HPA malaria guidelines for long-term travellers has been revised and combined into a practical booklet and user-friendly web format. The guidance, which includes advice on children's dosages and standby treatment, is intended for UK-based travellers.

Since chemoprophylaxis is not 100 per cent effective, bite prevention is of paramount importance. The HPA Advisory Committee on Malaria Prevention (ACMP) strongly recommends DEET-based insect repellants. The HPA also recommends that antimalarials should be purchased before departure, as overseas products may be counterfeit.

Advice for travellers
Travellers should be made aware of the symptoms of malaria, which can be vague and flu-like, and the need to seek medical advice promptly. Malaria should be considered in every ill patient who has returned from the tropics in the previous year, especially in the first three months.

The HPA ACMP has recently published detailed advice on treating malaria in the UK, which is complemented by a malaria treatment algorithm.

Yellow fever vaccination
Yellow fever vaccine administration is regulated under the WHO international health regulations, which are intended to protect host countries and travellers, and to prevent disease spread internationally.

The revised regulations have a broader scope, encompassing new and re-emerging diseases such as SARS and pandemic influenza, and non-infectious diseases with potential international health concerns.

Yellow fever is currently the only disease for which vaccination is required under the WHO regulations. An international certificate of vaccination or prophylaxis may be requested from individuals entering certain countries.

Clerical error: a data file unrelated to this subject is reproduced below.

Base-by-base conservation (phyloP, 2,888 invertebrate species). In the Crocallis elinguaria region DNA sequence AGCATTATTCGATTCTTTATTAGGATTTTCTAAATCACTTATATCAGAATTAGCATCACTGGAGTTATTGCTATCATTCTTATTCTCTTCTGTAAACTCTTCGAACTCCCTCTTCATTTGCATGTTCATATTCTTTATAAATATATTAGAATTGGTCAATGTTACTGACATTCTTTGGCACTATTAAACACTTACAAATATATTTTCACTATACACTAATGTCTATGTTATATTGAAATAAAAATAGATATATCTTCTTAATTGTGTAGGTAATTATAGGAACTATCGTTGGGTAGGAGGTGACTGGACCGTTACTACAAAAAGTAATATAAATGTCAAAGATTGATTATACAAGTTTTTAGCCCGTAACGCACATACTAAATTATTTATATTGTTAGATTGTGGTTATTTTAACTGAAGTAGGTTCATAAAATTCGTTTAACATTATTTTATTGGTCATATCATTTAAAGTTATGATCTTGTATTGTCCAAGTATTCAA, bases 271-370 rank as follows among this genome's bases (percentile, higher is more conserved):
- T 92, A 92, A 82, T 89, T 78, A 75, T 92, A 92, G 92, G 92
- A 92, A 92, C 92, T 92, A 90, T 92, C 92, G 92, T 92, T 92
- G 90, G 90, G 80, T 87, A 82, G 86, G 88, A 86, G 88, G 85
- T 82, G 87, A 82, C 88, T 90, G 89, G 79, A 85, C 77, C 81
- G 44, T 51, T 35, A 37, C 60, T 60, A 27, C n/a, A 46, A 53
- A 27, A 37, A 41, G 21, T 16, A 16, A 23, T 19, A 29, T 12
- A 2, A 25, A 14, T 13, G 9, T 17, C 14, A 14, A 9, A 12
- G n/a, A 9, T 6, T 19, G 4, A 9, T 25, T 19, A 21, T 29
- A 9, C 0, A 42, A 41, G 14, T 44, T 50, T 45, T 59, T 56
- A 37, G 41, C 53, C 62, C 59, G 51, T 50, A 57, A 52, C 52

As of 15 June 2007 the model international certificate of vaccination or prophylaxis replaced the international certificate of vaccination or revaccination against yellow fever.

The National Travel Health Network and Centre for England, Wales and Northern Ireland and Health Protection Scotland are responsible for the administration of designated Yellow Fever Vaccinating Centres.

Sandra Grieve is chairwoman of the RCN Travel Health Forum.

This article is based on a talk to be presented at the MASTA Travel Medicine Study Day, to be held on 30 November at the Royal College of Physicians, London. For details visit www.masta.org/studyday.

Travel vaccination advice

References

  • HPA. Foreign travel associated illness, England, Wales, and Northern Ireland. 2007 report. August 2007.
  • RCN. Competencies: an integrated career and competency framework for nurses in travel health medicine. 2007.
  • Salisbury D, et al (eds.). Immunisation against infectious disease - 'The Green Book'. London: DoH; 2007.
  • HPA. National minimum standards for immunisation training. June 2005.
  • WHO. International travel and health. Geneva: WHO 2007: http://whqlibdoc.who.int/publications/2007/9789241580397_eng.pdf.
  • Chiodini P, et al. Guidelines for malaria prevention in travellers from the United Kingdom. London: HPA; 2007. Available from: www.hpa.org.uk/publications/2006/Malaria/Malaria_guidelines.pdf.
  • British Infection Society, HPA. Malaria - algorithm for initial assessment and management in adults. 2007. www.britishinfectionsociety.org/documents/Malariaalgorithm07.pdf.
  • WHO. International health regulations. Geneva: WHO; 2005. www.who.int/csr/ihr/en/.
  • NaTHNaC. Designation of yellow fever vaccination centres. January 2007. www.nathnac.org/pro/documents/YFInfoPackRevision3Jan2007.pdf.
  • HPS. Yellow fever vaccination centres. www.hps.scot.nhs.uk/yellowfever/index.aspx.